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Guest glidernut

Blud on the worter UK-South cost.

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Every time I fly over this spot I think of a news report I readmeny meny yers ago about a ded whaile woshed up on the a UK beech.But insted of berying it, thay disided to dispers the ded carcasby deternateing high explosivs under it.Unfortunatly thy used too mutch high explosivs and large chunksof whaile meat fel on a vilige over a mile away.I dont supos whaile blud is the real corz of the worter being so red at this spot, so what dus make the worter so red just hear?See snap-shotglidernut.

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There is a slight problem with colour conversions in UK south, so you could check with a site such as getmap as to whether this was the real colour. But of course, that's not the issue here. Clearly you have found the secret location of the annual leech drowning contest. As is well known, England being wet suffers from leech plagues, and in order to control numbers, they have this annual drowning event where people from all parts of the world meet to go on leech rampages, as a substitute for the ideological incorrect fox hunting of yesteryear. Hunters, covered to the gills in leeches, wade out into the deeper water and with cries of "LeechyGo" dive under. But I'm sure you know all this.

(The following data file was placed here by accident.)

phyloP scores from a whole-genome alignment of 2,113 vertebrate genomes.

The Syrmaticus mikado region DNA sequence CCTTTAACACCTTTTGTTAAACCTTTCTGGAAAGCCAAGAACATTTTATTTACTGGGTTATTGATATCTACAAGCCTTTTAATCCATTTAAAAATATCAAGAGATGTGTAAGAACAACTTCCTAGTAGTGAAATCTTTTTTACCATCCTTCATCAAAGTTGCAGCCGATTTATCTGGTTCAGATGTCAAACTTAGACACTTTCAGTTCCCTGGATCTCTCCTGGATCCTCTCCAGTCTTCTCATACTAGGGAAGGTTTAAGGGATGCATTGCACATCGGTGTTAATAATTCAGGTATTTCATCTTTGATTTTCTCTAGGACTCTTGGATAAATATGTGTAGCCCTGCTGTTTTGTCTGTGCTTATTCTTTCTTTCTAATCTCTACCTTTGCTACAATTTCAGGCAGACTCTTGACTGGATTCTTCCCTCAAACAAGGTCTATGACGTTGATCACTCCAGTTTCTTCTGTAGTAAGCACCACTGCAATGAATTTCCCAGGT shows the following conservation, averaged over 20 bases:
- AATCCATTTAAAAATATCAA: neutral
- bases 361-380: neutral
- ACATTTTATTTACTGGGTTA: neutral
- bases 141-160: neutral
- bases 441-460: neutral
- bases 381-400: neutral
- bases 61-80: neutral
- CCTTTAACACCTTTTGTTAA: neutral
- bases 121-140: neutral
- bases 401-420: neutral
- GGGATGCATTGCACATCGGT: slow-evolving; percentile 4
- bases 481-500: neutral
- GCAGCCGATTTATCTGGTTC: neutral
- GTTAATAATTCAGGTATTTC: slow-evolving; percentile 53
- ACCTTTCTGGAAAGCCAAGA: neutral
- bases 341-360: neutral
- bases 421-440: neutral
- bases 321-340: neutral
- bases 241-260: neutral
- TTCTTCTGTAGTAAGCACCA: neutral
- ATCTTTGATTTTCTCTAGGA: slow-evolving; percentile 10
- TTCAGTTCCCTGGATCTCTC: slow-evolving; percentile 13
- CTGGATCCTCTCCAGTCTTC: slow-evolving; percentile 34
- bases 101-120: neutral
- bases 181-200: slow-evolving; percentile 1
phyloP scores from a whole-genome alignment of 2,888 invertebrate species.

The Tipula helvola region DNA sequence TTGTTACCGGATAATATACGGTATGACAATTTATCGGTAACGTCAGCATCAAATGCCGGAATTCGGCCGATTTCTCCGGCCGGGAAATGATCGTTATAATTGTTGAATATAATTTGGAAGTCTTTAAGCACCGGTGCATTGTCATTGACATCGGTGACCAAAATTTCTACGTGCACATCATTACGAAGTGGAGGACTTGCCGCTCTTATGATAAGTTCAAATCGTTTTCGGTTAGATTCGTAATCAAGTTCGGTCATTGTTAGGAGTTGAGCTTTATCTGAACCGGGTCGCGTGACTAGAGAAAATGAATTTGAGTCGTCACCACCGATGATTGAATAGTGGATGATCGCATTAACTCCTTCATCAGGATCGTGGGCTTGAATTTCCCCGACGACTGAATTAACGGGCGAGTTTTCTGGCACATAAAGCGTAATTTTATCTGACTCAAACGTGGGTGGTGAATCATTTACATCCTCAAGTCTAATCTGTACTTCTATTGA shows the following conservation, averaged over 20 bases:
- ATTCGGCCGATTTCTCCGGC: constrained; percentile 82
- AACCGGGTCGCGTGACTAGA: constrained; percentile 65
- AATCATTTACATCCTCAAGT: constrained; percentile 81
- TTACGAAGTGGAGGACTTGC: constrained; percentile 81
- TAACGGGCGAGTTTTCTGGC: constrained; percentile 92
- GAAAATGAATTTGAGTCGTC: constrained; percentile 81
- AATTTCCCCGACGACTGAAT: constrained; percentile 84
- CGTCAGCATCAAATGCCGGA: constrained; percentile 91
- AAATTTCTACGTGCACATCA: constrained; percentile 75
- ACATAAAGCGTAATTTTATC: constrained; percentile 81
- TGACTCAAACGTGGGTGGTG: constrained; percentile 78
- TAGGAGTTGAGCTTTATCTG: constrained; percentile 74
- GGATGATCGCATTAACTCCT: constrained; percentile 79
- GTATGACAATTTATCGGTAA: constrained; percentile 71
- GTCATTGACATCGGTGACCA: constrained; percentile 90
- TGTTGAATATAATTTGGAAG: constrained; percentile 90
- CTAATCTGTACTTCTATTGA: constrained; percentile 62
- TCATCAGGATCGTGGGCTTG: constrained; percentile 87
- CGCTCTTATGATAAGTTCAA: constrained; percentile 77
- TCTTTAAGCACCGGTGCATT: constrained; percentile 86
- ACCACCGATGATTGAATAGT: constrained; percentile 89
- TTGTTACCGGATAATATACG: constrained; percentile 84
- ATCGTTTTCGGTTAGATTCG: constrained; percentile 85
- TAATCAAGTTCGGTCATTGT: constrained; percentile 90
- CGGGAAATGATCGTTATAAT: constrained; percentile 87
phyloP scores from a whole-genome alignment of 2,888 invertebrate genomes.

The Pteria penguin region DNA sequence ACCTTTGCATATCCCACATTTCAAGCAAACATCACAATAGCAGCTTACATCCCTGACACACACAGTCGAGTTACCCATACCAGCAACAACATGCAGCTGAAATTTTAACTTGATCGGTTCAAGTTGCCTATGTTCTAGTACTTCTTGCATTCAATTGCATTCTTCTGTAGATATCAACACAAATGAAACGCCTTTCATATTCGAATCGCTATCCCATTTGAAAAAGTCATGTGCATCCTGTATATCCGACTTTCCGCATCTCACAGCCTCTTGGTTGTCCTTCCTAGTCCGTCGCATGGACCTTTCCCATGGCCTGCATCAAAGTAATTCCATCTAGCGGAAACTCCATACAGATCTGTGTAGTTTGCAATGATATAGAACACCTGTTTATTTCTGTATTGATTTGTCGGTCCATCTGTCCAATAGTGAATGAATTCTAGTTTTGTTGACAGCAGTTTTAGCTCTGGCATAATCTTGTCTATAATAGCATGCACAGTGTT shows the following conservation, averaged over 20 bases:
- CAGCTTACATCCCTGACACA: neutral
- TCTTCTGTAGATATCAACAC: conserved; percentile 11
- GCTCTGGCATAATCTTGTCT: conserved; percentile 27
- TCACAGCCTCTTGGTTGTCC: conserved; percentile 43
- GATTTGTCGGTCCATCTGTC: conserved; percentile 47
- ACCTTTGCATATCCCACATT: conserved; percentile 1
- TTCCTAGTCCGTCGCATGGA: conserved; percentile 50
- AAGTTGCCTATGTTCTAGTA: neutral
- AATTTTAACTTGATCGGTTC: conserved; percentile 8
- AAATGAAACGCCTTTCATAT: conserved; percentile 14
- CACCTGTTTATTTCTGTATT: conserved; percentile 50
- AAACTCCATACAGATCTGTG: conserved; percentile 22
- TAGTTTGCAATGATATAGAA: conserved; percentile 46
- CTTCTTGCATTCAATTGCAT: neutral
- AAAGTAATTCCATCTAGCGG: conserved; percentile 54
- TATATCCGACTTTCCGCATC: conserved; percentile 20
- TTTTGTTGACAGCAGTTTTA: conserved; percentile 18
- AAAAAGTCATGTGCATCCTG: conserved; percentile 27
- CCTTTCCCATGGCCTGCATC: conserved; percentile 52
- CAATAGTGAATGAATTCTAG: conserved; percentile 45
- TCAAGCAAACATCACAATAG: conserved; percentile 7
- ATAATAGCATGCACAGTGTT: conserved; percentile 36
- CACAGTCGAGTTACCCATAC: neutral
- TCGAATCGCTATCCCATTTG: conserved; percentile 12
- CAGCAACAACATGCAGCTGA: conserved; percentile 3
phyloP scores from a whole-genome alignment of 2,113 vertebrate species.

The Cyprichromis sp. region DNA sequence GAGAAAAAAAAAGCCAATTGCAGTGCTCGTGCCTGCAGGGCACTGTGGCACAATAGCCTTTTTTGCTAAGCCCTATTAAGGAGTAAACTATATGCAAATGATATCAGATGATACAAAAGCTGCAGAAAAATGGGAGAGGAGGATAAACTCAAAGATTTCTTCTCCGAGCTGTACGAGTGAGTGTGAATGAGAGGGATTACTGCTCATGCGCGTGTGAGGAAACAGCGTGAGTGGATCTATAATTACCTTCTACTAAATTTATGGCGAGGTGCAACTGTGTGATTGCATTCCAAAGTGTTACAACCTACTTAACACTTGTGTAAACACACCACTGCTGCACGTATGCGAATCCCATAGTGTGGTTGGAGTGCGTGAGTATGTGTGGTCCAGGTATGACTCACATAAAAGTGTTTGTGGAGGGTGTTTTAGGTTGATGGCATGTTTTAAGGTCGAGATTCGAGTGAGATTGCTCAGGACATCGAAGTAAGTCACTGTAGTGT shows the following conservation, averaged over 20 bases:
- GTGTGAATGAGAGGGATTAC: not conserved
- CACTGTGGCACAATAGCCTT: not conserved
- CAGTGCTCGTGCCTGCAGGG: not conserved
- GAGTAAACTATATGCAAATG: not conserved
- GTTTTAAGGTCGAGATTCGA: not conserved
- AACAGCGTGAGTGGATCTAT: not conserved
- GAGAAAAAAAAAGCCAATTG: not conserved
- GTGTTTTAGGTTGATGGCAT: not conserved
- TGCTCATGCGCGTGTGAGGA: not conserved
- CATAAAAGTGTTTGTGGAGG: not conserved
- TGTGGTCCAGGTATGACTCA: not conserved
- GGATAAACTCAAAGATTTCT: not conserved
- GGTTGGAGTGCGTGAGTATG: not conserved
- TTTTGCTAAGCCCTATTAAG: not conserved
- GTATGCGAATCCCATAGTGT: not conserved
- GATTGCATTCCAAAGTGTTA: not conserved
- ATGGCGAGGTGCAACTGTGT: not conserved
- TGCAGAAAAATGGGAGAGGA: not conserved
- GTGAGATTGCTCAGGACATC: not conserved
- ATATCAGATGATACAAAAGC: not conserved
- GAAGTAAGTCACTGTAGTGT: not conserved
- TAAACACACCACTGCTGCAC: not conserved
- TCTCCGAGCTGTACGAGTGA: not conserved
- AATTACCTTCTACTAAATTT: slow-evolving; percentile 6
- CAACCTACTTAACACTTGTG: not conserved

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If it was Sydney, I'd probably mutter the word 'outfall'...In reality, it's probably a 'peat plume'.When the ocean encroaches on the land (i.e. a beach...) and there is a buried peat bog under it, the bog becomes open to the sea - and brown water results. We have one near my home in Sydney, at a place called Long Reef. The beach on the Northern side has a peat bog under it and the beach is called 'Brownwater Beach', although if you didn't live there, you'd never know why - the water only turns brown during calm periods just after a storm. Most of the time it's very pretty. Only if you go to a high place (Long Reef or Collaroy Plateau - or an aircraft...) can you see the 'murk' oozing from under the sand.Just an idea...At least if it was an outfall, you wouldn't be able to smell it :-roll

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